American Psychiatric Association Task Force on supplements for major depression

The American Psychiatric Association recently commissioned a task force to study the state of “alternative and complementary” therapies for major depression. This follows widespread interest from the scientific community and a considerable accumulation of research to date. The Task Force reported in a 2010 article that focused special attention on these supplements: omega-3 fatty acids (commonly taken as fish oil supplements), St John’s Wort (the botanical Hypericum), Folic acid (a synthetic form of folate, a B vitamin found in leafy green vegetables, citrus fruits, beans, and fortified breads and cereals), and S-adenosyl-L-methionine (SAMe).

We welcome this acknowledgment by the mainstream US medical establishment that supplements have a role to play in treating a disabling condition that affects millions of people per year, and is not always easily treatable. (Only one-third of adult patients newly diagnosed with major depression achieve complete symptom relief when taking one antidepressant, so there is often an extended search for the right combination of drug and other treatment needed for remission.)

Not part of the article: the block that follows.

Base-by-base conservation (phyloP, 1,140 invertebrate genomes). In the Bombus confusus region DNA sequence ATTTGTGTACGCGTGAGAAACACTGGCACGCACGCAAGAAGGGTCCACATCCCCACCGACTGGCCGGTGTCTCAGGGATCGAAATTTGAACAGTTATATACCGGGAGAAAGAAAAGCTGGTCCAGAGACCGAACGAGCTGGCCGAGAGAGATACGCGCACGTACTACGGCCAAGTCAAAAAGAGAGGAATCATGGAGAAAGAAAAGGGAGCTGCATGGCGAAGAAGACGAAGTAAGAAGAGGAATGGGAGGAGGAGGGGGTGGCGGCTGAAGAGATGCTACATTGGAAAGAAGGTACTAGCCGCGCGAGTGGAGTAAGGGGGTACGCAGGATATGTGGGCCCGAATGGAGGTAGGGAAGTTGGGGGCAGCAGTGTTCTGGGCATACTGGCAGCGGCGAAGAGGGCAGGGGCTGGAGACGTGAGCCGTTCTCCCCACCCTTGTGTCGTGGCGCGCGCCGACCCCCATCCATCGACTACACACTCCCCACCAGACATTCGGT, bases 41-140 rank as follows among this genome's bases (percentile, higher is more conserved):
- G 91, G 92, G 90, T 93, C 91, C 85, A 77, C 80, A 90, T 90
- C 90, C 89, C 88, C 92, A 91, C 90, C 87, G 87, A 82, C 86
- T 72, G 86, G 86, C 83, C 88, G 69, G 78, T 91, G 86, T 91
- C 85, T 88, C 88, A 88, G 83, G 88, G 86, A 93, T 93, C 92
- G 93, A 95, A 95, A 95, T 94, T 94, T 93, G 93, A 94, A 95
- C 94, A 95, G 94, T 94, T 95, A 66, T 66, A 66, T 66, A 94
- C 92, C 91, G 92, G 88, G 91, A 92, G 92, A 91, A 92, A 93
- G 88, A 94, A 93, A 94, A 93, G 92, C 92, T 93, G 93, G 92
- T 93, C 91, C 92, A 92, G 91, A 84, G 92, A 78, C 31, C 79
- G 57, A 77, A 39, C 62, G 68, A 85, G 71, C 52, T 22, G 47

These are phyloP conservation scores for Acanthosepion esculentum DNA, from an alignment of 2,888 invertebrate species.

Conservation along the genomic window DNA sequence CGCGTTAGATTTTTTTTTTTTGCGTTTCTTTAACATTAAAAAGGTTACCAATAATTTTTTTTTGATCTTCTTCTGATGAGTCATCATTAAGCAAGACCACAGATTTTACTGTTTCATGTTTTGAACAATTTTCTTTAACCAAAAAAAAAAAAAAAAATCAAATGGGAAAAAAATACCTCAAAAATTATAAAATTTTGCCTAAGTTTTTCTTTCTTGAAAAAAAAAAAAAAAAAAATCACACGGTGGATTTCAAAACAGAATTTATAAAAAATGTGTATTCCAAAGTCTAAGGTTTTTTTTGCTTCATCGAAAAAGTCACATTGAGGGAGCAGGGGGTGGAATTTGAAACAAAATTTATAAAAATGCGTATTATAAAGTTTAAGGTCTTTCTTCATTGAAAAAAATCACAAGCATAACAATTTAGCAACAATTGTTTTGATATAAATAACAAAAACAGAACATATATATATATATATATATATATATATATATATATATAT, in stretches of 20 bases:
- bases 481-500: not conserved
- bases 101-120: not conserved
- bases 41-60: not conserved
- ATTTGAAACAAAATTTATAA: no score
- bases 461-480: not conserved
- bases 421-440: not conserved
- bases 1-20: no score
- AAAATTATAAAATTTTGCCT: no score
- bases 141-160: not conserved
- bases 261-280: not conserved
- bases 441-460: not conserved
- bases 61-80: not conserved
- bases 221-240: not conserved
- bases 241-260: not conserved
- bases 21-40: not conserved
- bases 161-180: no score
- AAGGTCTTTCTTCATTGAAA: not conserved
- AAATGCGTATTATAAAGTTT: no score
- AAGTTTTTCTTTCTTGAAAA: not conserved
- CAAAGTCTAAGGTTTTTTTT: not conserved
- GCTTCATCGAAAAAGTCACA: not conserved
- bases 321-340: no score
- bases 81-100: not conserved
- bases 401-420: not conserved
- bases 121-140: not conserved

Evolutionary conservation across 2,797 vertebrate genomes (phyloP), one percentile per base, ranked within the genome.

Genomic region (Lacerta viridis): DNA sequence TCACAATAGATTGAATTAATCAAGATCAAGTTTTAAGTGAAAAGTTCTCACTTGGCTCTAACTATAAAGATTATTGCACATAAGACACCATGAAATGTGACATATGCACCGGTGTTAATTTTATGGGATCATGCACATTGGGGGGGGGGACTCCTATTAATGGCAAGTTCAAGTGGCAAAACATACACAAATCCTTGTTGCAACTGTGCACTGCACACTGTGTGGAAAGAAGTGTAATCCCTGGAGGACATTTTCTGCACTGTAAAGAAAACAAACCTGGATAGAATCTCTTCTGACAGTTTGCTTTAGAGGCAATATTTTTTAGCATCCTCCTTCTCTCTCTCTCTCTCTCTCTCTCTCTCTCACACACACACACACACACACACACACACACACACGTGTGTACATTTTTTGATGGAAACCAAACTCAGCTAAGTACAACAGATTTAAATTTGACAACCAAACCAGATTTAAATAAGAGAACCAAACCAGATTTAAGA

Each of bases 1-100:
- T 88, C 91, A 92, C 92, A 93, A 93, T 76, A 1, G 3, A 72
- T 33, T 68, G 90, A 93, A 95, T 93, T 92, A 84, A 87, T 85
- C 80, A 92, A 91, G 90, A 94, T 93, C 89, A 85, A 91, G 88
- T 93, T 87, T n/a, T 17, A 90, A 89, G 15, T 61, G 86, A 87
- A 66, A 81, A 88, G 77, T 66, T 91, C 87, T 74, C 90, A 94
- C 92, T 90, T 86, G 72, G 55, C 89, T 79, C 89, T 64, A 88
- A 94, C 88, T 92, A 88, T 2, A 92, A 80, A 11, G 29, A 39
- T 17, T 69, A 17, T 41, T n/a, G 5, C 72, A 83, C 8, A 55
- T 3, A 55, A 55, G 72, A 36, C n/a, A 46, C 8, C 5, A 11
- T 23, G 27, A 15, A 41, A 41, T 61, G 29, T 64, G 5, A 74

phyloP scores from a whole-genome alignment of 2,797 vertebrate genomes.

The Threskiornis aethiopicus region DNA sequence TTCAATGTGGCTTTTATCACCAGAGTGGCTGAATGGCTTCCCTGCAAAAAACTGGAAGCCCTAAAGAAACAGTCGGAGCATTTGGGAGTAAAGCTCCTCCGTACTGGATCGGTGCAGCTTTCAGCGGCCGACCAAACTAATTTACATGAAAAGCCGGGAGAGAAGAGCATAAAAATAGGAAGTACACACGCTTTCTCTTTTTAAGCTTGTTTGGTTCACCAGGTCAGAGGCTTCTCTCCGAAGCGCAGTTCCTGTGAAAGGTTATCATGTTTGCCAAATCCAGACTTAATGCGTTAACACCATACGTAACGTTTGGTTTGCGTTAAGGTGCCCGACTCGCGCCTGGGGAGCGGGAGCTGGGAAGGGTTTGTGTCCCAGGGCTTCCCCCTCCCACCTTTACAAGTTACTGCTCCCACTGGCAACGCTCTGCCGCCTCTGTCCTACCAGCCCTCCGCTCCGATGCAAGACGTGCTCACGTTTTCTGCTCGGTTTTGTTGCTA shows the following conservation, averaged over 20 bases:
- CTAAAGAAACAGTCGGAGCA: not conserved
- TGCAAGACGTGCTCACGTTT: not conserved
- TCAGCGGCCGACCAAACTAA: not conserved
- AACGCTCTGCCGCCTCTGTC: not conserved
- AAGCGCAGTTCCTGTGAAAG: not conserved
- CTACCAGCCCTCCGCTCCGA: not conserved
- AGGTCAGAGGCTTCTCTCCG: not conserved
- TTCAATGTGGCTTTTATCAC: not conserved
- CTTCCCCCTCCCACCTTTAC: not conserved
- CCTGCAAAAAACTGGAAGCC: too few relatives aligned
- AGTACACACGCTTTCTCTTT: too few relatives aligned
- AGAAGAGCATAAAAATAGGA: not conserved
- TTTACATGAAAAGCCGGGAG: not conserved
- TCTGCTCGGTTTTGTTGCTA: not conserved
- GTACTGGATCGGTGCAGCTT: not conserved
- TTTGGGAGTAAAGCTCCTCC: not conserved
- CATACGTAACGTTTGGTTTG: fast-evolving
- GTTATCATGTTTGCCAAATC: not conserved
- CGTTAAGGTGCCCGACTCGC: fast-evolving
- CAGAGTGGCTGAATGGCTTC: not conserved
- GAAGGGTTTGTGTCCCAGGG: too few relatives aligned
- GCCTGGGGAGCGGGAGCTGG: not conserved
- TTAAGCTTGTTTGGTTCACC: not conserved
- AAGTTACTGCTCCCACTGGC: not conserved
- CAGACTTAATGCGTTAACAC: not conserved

Below is a brief recap of some of the latest thinking on these key supplements for depression. Of course NYBC recommends that you use these supplements in consultation with your healthcare provider. More information on these supplements can be found by following the links to the NYBC website.

Omega-3 Fatty Acids (fish oil) recommended as a stand-alone treatment for people concerned about side effects, such as those with multiple medical conditions. It has also been combined with other antidepressants as an adjunct therapy. Fish oil’s blood-thinning property makes it problematic for doses above 3g/day. Added benefit: fish oil supports cardiovascular health.

St. John’s Wort is an herb widely studied and used, especially in Europe, for mild to moderate depression, though it hasn’t proved effective for major depression. Those taking protease inhibitors or certain other drugs should avoid St. John’s Wort because it interferes with their action.